Last week we discussed the theme of consolidation ahead of the holiday week, both in terms of mortgage rates and the broader housing market. In each case, ‘consolidation’ refers to narrowing outcomes of some particular measurement.
For example, rates had been moving higher at a quick pace and then flattened out. Each day became more similar to the last. The measurement of each day’s average rates became more and more similar to the last few measurements. Thus, they were consolidating.
While we often see volatility in bond markets (and thus, mortgage rates) on Thanksgiving week, this year has been an exception. In fact, rates haven’t moved much at all in nearly 2 weeks. Given the pace with which they HAD been moving higher at the beginning of the month, that’s something to be thankful for indeed.
When it comes to determining the source of this kind of market paralysis, “uncertainty” is high on the list of usual suspects. We have it in spades at the moment. Juxtaposed with the near-certainty of a December rate hike from the Fed, we have recent comments from Fed officials expressing concern about rates getting “permanently stuck” near zero around the world. No one quite knows what to make of that, but at best, the Fed seems nervous, and that makes markets nervous.
Add geopolitical risk into the mix, like this week’s news that Turkey shot down a Russian warplane, and markets only become more nervous.
Nerves have been calmer when it comes to the US economic outlook, and the housing market, but we continue to see consolidation here too. This week brought the release of both of the major Home Sales reports. NAR’s Existing Home Sales data remained in positive territory year-over-year, but is definitely decelerating.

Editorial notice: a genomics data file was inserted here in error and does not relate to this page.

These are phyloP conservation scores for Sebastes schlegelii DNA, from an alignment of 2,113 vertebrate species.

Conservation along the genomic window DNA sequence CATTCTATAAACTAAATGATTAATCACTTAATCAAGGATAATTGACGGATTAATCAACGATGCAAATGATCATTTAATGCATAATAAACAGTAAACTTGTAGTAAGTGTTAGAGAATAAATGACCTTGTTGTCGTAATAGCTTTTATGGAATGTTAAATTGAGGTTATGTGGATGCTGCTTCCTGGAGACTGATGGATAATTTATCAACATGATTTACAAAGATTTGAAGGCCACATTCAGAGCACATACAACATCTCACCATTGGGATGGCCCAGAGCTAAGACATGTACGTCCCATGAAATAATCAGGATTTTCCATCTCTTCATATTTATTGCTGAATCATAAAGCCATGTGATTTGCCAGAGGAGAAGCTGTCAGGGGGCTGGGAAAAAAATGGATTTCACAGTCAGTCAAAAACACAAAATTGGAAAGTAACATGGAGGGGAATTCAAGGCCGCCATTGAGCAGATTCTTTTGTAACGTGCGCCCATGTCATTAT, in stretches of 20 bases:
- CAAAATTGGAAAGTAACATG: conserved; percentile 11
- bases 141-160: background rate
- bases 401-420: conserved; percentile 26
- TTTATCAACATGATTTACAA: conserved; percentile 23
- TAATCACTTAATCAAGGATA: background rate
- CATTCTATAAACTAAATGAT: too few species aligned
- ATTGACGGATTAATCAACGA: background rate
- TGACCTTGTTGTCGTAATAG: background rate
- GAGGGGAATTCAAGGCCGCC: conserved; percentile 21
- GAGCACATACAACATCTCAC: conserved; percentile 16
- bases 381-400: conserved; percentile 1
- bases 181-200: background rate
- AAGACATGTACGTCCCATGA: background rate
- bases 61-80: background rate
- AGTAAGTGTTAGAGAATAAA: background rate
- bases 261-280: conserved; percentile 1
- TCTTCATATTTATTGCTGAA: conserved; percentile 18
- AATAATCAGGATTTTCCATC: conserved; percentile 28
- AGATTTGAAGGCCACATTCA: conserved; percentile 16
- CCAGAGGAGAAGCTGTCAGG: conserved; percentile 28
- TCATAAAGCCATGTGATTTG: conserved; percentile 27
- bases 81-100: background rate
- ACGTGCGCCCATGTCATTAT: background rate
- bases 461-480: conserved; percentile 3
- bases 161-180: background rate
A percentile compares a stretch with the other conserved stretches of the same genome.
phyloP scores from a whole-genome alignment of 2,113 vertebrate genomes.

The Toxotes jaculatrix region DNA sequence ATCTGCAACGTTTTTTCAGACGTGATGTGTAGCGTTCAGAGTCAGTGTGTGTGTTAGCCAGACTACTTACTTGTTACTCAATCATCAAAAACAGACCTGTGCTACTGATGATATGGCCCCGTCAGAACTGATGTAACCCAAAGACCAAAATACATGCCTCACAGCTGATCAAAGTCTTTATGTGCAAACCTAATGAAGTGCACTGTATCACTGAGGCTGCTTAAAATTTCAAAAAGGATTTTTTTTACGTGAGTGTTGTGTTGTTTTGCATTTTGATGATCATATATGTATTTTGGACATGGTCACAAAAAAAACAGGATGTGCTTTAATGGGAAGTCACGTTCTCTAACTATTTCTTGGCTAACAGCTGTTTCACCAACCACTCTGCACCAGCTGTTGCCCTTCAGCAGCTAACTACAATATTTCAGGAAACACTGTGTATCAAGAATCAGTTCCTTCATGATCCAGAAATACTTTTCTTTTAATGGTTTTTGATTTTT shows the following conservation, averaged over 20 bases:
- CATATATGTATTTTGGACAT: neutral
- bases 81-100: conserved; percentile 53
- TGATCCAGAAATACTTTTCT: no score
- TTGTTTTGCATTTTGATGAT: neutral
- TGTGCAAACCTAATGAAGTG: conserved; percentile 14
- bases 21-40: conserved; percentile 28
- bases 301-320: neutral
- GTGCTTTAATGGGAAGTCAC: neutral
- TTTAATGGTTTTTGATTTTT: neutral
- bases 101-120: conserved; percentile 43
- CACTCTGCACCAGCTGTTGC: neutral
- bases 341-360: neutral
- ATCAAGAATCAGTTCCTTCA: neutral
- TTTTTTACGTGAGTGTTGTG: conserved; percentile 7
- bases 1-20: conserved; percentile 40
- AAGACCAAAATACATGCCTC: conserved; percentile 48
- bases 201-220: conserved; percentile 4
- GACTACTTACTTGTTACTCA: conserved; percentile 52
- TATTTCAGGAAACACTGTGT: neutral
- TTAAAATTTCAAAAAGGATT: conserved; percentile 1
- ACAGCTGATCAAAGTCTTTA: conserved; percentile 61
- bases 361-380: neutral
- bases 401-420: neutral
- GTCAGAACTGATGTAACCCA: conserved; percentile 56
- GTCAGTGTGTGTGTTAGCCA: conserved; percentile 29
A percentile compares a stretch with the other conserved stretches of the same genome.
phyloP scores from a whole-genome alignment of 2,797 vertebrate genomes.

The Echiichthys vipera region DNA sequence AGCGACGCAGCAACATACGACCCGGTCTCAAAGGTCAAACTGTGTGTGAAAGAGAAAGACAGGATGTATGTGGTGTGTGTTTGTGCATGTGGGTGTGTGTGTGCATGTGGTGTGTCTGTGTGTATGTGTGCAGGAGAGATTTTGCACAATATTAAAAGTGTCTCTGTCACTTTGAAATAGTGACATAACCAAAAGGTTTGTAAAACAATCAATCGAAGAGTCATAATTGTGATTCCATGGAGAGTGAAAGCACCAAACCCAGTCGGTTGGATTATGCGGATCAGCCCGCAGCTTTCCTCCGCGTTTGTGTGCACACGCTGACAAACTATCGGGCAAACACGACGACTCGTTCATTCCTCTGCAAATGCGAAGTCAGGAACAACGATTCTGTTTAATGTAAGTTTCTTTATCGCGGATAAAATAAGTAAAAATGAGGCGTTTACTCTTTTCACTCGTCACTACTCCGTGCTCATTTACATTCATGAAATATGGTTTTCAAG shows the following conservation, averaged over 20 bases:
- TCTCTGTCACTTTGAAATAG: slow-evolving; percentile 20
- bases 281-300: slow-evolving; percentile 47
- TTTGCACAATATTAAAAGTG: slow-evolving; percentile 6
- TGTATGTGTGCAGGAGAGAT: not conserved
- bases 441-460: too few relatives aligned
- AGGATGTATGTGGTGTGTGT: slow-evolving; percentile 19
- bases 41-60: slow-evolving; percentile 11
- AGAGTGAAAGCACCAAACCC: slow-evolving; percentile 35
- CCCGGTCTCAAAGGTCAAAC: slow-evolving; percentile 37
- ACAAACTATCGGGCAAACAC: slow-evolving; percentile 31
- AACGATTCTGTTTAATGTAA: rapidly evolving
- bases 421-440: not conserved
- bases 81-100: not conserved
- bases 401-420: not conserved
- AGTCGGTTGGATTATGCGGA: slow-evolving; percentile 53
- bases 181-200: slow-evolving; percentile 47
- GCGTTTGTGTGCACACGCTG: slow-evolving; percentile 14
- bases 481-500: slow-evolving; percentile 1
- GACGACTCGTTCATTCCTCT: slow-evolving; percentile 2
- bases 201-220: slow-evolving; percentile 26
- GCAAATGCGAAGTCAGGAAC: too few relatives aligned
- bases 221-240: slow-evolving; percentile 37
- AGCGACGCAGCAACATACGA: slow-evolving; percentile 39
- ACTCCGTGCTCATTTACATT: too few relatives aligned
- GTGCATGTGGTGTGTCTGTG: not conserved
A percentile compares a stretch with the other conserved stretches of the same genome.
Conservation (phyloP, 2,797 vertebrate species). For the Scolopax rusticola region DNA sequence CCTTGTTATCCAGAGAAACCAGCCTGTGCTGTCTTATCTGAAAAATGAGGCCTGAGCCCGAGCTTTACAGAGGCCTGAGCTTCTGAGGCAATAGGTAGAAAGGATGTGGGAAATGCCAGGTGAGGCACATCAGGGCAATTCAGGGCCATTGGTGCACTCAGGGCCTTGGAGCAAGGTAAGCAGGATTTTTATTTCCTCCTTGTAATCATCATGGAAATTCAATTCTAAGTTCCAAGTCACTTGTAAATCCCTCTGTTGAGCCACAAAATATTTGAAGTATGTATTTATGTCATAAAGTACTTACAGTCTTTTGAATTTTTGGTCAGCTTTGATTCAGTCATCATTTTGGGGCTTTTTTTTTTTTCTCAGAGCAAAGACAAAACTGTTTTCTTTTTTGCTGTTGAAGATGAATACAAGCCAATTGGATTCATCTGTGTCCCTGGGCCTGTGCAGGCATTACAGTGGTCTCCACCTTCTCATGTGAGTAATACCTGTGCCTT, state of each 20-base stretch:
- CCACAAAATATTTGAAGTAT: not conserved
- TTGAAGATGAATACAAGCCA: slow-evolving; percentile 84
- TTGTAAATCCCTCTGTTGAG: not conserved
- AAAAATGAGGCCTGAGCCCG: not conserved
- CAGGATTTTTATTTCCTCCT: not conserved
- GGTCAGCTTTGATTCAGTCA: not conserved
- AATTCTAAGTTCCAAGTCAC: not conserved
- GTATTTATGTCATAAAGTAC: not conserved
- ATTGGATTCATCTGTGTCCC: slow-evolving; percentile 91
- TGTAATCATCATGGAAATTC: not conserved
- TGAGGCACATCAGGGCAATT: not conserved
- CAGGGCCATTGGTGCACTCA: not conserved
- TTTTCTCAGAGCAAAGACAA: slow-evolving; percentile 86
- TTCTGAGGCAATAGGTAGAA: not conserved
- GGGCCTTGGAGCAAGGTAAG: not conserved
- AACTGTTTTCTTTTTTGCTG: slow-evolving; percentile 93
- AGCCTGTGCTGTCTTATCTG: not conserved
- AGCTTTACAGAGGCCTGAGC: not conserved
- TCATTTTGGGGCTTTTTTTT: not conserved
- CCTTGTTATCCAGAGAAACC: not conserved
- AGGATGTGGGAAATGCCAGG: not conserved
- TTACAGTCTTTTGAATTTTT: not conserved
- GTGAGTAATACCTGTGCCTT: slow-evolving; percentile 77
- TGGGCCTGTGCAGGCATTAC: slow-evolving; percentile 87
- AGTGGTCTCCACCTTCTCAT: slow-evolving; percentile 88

The Census Bureau’s official tally of New Home Sales was more upbeat by comparison, but there is a catch or two. First off, the report is notorious for its wide margin of error. Case in point: this month’s numbers were 10.7 percent better than last month, but the margin of error was 17.7 percent! So they were probably better but possibly worse. Moreover, we really needed a win this time in order to get the year-over-year change back above the waterline, as can be seen in the chart below. Simply put, New Home Sales are consolidating, and perhaps even at a crossroads of sorts, at the intersection of the 2015 trend toward lower sales and the longer term trend higher.
In less equivocal shape, long term, is the trend in home prices. Both FHFA and Case-Shiller said that prices continued higher at a faster pace than last month. In the chart below, the Case-Shiller line lags because it adjusts for inflation. In other words, prices aren’t truly back to pre-crash levels.
Elsewhere in the realm of housing news, Fannie Mae released a fairly upbeat forecast despite the ‘near certainty’ of a Fed rate hike. Freddie Mac pointed out the growing divide between buyers and renters. And FHFA increased loan limits in several high cost counties.